Calculating Fibonacci Numbers, Quickly and Exactly

The well-known Fibonacci series \(F_n\) can be defined as follows:

\(F_n =
\begin{cases}
0 & n = 0 \\
1 & n = 1 \\
F_{n-2} + F_{n-1} & n \ge 2\\
\end{cases}\)

Let’s use a few facts about matrices to find a quick way to calculate terms in this famous series.

Lemma

Let \(A = \begin{bmatrix}
0 & 1 \\
1 & 1
\end{bmatrix}\). Then \(A^n = \begin{bmatrix} F_{n-1} & F_n \\ F_n & F_{n+1} \end{bmatrix}\).

Proof

The \(n = 1\) case follows immediately from the definitions of \(A \text{ and } F_n\).

Suppose the statement is true for n. Then
$$\begin{align}
A^{n+1} & = A^n A \\
& = \begin{bmatrix} F_{n-1} & F_n \\ F_n & F_{n+1} \end{bmatrix} \begin{bmatrix} 0 & 1 \\ 1 & 1 \end{bmatrix} \\
& = \begin{bmatrix} F_n & F_{n-1} + F_n \\ F_{n+1} & F_n + F_{n+1} \end{bmatrix} \\
& = \begin{bmatrix} F_n & F_{n+1} \\ F_{n+1} & F_{n+2} \end{bmatrix}
\end{align}$$

And our result follows by induction. QED

Now, notice that

\(\begin{align}
\begin{bmatrix} F_{2n-1} & F_{2n} \\ F_{2n} & F_{2n+1} \end{bmatrix} & = A^{2n} \\
& = A^n A^n \\
& = \begin{bmatrix} F_{n-1} & F_n \\ F_n & F_{n+1} \end{bmatrix} \begin{bmatrix} F_{n-1} & F_n \\ F_n & F_{n+1} \end{bmatrix} \\
& = \begin{bmatrix} F_{n-1}^2 + F_n ^ 2 & F_{n-1} F_n + F_n F_{n+1} \\ F_{n-1} F_n + F_n F_{n+1} & F_n^2 + F_{n+1} ^ 2 \end{bmatrix}
\end{align}\)

Using this identity, we can write \(F_{2n}\) and \(F_{2n+1}\) in terms of \(F_n\) and \(F_{n+1}\).

\(\begin{align}
F_{2n} & = F_{n-1} F_n + F_n F_{n+1} \\
& = (F_{n+1} – F_n) F_n + F_n F_{n+1} \\
& = F_n F_{n+1} – F_n^2 + F_n F_{n+1} \\
& = 2 F_{n+1} F_n – F_n ^ 2
\end{align} \)

\(F_{2n+1} = F_{n}^2 + F_{n+1}^2\)

We now have a way of calculating \(F_{2n}\) and \(F_{2n+1}\) by calculating only a few of the smaller terms in the sequence. This yields some wildly efficient Python code:

def fib2(N):
    if N == 0: return (0, 1)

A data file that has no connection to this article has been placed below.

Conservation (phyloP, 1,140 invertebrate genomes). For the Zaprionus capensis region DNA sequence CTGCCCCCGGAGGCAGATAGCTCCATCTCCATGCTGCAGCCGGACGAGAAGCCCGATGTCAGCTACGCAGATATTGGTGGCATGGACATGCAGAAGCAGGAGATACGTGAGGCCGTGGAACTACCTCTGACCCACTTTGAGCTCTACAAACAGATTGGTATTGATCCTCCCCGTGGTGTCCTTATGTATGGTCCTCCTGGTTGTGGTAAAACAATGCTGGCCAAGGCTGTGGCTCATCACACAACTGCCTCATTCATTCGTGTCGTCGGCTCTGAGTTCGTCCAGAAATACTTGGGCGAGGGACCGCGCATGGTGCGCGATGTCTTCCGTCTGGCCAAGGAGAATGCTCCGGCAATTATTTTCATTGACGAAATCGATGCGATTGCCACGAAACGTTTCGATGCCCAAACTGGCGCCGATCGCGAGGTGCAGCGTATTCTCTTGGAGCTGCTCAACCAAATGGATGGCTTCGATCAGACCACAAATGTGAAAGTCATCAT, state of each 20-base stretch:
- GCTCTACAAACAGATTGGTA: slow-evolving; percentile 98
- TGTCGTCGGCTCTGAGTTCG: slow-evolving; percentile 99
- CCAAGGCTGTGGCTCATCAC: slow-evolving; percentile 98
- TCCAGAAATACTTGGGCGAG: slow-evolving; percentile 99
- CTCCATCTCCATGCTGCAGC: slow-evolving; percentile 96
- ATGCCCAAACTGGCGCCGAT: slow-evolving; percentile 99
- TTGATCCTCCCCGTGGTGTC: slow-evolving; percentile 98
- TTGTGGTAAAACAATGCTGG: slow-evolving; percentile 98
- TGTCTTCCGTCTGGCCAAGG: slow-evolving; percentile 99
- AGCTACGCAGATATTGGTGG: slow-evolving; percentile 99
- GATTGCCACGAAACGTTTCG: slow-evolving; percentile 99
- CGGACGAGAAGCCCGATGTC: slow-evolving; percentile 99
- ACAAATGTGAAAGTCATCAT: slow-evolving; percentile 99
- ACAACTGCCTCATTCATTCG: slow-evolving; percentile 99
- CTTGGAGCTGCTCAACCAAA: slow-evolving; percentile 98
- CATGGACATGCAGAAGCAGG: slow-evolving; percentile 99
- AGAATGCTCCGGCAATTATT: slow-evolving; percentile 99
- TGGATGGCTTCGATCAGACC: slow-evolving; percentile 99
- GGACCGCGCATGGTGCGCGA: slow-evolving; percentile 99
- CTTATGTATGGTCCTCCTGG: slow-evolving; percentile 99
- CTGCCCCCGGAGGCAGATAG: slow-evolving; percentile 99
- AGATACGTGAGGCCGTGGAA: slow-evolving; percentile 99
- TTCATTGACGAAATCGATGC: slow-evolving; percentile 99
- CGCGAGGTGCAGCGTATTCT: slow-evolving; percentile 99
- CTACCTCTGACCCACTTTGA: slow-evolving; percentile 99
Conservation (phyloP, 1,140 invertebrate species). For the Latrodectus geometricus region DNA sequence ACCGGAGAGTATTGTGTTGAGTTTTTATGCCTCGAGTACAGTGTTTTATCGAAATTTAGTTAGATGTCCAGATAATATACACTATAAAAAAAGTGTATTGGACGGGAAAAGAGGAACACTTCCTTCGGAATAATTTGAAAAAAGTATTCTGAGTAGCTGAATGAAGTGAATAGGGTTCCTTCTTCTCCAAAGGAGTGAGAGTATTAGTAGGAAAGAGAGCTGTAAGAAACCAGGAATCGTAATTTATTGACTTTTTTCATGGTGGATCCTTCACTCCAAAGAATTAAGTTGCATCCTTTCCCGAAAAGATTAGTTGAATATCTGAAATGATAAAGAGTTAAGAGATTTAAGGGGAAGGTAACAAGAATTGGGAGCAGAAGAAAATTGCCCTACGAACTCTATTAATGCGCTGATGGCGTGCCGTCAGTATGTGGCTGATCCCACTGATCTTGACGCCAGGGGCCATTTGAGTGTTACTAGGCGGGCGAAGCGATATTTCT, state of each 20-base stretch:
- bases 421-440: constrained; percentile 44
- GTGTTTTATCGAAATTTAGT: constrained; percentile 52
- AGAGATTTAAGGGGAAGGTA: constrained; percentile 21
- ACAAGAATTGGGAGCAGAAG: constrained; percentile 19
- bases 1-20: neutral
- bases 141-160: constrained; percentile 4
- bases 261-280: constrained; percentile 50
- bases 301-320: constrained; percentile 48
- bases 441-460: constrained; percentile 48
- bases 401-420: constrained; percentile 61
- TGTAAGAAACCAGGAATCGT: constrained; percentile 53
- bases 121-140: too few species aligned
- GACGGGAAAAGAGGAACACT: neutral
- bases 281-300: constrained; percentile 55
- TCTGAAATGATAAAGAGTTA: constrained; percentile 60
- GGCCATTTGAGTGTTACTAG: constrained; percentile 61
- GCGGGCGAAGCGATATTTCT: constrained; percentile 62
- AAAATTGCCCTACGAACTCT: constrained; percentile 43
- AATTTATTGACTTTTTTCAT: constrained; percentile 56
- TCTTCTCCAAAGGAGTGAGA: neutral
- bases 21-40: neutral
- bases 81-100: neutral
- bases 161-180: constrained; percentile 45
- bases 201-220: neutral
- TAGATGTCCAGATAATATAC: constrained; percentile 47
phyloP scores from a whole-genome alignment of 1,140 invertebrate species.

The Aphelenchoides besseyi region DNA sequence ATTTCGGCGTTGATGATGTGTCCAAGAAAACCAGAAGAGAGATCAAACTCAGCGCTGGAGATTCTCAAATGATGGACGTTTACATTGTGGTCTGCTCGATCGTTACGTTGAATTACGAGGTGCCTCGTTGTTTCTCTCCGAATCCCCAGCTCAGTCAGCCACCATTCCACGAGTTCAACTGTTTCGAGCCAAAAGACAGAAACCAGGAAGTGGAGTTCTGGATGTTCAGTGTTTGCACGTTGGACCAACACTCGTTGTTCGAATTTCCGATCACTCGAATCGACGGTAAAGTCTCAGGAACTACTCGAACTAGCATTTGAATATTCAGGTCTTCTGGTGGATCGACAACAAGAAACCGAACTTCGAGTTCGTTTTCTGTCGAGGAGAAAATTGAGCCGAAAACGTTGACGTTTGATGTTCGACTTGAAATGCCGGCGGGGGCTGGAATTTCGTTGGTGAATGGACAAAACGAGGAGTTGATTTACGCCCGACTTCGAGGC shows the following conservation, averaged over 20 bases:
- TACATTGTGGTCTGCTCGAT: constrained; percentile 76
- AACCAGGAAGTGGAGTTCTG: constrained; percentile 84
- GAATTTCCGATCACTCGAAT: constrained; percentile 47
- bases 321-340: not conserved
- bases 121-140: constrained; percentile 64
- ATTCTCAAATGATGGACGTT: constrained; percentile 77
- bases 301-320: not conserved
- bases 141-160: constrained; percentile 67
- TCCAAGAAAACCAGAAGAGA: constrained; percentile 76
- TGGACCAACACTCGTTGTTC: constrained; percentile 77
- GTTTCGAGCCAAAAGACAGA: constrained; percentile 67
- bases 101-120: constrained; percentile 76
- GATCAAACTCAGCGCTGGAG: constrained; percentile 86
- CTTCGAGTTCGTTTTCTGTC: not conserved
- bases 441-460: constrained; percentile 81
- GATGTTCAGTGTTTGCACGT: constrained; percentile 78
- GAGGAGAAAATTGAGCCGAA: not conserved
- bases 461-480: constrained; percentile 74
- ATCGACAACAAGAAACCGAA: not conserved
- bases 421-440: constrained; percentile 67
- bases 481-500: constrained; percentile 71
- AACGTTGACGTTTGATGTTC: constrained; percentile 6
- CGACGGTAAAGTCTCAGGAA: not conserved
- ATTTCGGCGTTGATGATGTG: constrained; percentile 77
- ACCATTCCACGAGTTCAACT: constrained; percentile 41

half_N, is_N_odd = divmod(N, 2)
    f_n, f_n_plus_1 = fib2(half_N)
    f_n_squared = f_n * f_n
    f_n_plus_1_squared = f_n_plus_1 * f_n_plus_1
    f_2n = 2 * f_n * f_n_plus_1 - f_n_squared
    f_2n_plus_1 = f_n_squared + f_n_plus_1_squared
    if is_N_odd:
        return (f_2n_plus_1, f_2n + f_2n_plus_1)
    return (f_2n, f_2n_plus_1)

def fib(N):
    return fib2(N)[0]

And it’s fast! It’s \(O(\log N)\) in fact:

$ pypy -m timeit -s 'import expfib' 'expfib.fib(500000)'
10 loops, best of 3: 22.4 msec per loop

Compare to the naïve, iterative version, which is \(O(N)\):

def fib2_linear(N):
    f_n, f_n_plus_1 = (0, 1)
    while N > 0:
        N -= 1
        f_n, f_n_plus_1 = f_n_plus_1, f_n + f_n_plus_1
    return (f_n, f_n_plus_1)

def fib_linear(N):
    return fib2_linear(N)[0]

$ pypy -m timeit -s 'import myfib' 'myfib.fib_linear(500000)'
10 loops, best of 3: 2.76 sec per loop

This post was inspired by a post by Lee Phillips and as an excuse to play around with MathJax. The best guide I found for getting started is on Stack Exchange.

About Richard

Richard Kiss was born and raised in Canada. In 1991, he moved to California, ultimately receiving an (or is it "a") M.A. in mathematics. This goes a long way to explaining his obsession with numbers, structure and literalism. His personality is tempered with a heavy dose of wit and opinion. He enjoys donuts and writing in the third person. He also performs stand-up comedy.
This entry was posted in Computers. Bookmark the permalink.

3 Responses to Calculating Fibonacci Numbers, Quickly and Exactly

  1. Great code. I love it!

  2. George says:

    It took me a little effort to convince myself that your final algorithm is logarithmic and not linear in time. A naïve implementation would be linear, but in a more interesting way than usual: the call tree would have a branch factor of two but would now only be log2(n) deep.

    But I see that you take advantage of the two right-hand-side terms always being adjacent to reduce the branch factor to one. Very nice.

Leave a Reply

Your email address will not be published. Required fields are marked *

You may use these HTML tags and attributes: <a href="" title=""> <abbr title=""> <acronym title=""> <b> <blockquote cite=""> <cite> <code> <del datetime=""> <em> <i> <q cite=""> <strike> <strong>